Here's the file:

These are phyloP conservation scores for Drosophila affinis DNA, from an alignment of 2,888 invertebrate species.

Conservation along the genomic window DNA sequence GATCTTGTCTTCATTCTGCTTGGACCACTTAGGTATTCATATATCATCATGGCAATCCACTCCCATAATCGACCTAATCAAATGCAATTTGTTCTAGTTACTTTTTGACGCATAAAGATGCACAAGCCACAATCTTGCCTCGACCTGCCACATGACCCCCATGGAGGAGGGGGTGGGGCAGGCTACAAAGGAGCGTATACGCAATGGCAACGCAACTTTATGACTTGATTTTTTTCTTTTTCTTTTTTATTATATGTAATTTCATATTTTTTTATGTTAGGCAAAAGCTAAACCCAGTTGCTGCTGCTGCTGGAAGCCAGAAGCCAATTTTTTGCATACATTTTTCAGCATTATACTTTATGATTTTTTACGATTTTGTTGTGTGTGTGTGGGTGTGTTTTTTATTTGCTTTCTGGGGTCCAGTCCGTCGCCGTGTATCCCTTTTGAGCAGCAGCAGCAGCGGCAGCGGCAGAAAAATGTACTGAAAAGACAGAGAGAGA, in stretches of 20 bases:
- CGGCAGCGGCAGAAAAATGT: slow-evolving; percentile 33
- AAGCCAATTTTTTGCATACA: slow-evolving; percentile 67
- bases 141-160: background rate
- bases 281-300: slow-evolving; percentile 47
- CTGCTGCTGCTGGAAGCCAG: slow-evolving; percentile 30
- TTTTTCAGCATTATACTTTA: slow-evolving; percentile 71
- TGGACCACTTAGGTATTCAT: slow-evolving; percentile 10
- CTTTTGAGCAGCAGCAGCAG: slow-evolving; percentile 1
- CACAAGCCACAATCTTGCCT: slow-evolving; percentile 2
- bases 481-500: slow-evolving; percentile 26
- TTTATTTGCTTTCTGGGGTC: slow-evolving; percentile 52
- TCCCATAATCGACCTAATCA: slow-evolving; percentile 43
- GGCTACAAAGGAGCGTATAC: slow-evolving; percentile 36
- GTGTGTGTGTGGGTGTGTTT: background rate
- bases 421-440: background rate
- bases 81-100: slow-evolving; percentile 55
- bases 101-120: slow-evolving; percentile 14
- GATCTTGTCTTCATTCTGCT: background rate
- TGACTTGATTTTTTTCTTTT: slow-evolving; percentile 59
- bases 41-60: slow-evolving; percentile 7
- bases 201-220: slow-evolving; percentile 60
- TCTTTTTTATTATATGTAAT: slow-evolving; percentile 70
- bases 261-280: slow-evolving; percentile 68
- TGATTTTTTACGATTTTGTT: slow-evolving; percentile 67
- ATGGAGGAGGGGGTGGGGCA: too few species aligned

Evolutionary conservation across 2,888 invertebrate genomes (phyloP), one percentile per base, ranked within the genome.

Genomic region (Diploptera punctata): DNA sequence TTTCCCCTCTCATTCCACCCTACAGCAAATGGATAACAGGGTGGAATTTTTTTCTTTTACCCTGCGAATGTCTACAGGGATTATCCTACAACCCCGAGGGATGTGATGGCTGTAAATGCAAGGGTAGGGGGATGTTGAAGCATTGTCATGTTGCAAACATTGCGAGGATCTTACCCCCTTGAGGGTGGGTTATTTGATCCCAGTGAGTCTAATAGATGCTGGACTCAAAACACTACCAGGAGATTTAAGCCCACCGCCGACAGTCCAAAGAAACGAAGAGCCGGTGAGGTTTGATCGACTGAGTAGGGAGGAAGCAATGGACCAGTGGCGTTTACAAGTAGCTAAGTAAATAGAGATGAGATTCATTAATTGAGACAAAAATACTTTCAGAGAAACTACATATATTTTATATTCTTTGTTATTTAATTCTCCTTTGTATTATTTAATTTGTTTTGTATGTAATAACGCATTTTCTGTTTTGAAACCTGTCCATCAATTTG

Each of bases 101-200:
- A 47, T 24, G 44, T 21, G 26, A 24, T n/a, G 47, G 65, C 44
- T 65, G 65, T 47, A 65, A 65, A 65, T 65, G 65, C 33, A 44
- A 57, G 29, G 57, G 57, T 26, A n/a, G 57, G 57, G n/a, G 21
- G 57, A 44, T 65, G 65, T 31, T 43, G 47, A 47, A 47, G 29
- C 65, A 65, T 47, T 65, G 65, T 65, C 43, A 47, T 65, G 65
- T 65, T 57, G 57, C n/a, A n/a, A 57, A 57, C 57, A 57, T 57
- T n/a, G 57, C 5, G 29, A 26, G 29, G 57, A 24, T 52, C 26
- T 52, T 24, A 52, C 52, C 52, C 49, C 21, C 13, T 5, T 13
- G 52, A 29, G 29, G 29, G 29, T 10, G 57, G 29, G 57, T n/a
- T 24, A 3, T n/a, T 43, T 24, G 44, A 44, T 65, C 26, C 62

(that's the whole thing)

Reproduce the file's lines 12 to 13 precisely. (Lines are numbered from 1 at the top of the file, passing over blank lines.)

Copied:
- bases 481-500: slow-evolving; percentile 26
- TTTATTTGCTTTCTGGGGTC: slow-evolving; percentile 52